Although insecure attachment is adaptive, the effort that goes into maintaining a relationship under difficult environmental and neurochemical circumstances, means that these infants can often develop into children who are either more concerned with the physical closeness of their caregiver, or who have dampened their outward need for connection and caregiving in order to maintain their relationship.  Both of these styles are likely to lead to less interested exploration in what the outside world has to offer, and therefore less value for new experiences, and ultimately less developed cognitive connections.

Without any change in environmental circumstances, our attachment style remains stable into our adult life, and also predicts what we come to expect from our relationship with a romantic partner. If you struggle to trust in the availability of this relationship, it is more likely that you will find it difficult to communicate your feelings in a way that can be easily responded to. It is also likely that your attachment style will continue to impact on your relationship with your baby. This is often how attachment styles can be continued across the generations.

The good news?

No matter what your attachment style (or PP badge), overwhelming research evidence has found that it is not the experiences that have happened in someone’s life that predicts their attachment style, but how they have made sense of them.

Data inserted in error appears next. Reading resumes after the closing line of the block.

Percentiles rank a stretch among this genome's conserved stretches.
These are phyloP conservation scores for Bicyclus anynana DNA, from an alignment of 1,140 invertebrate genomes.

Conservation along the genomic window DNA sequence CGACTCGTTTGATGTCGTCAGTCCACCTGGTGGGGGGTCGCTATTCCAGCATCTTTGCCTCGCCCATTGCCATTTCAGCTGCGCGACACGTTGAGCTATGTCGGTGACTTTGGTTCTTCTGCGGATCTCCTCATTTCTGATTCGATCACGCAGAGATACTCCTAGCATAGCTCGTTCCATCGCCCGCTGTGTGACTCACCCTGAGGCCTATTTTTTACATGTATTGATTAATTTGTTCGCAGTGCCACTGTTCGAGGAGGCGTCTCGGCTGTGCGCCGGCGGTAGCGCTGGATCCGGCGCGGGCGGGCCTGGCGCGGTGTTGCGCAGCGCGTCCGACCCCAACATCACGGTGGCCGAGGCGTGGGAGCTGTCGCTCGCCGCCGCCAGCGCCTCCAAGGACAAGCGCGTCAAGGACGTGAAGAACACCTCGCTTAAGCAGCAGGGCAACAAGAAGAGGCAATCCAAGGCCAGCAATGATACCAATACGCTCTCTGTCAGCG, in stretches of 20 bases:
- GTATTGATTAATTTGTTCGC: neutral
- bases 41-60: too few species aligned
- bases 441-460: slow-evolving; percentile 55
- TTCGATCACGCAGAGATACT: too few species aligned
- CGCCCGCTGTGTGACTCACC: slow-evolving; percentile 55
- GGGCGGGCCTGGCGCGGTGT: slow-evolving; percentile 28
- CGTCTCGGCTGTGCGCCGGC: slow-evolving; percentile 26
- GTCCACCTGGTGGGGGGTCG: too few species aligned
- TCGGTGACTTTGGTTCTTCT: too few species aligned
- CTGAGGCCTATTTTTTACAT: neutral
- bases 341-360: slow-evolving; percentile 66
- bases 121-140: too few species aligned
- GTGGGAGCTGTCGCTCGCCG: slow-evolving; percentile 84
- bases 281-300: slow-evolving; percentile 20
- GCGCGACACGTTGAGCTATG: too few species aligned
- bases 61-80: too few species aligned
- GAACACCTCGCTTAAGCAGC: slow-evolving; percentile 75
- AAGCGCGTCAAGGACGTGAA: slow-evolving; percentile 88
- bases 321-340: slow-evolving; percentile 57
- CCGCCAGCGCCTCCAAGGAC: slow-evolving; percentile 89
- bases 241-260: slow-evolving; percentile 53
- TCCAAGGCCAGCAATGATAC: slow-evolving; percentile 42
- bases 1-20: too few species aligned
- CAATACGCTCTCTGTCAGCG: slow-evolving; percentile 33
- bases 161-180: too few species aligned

There is good evidence to believe that there are different types of secure attachment: Secure attachment that has resulted from sensitive and responsive caregiving; and ‘earned’ security, which has resulted from someone who has been able to create meaning in their experience: They can understand the impact that it has had on their development, and hold a balanced (good and bad) viewpoint about it. This understanding actually encourages the brain to hold greater connections across both brain hemispheres. It is thought that greater connections between the two sides, helps to aid the processing of new situations and relationships, and foster a greater sense of empathy and understanding for how others may be thinking and feeling. In turn we find greater emotional connection with others, including our own children.

Narrative research (research about how people story their lives) has been developing these ideas into many therapeutic techniques that focus on helping adults and children tell stories about their experiences. In turn, they are able to make sense of these experiences in their wider understanding of themselves and others.

If there was only one thing that you could do to try and safeguard your child’s future happiness, then i would suggest that you spend some time reflecting on how your own life experiences have impacted on who you are today – with both strengths and challenges – and how this impacts on your expression of feelings and needs, and your sense of connection with others around you.

If you’d like to find some extra support with this, come and explore here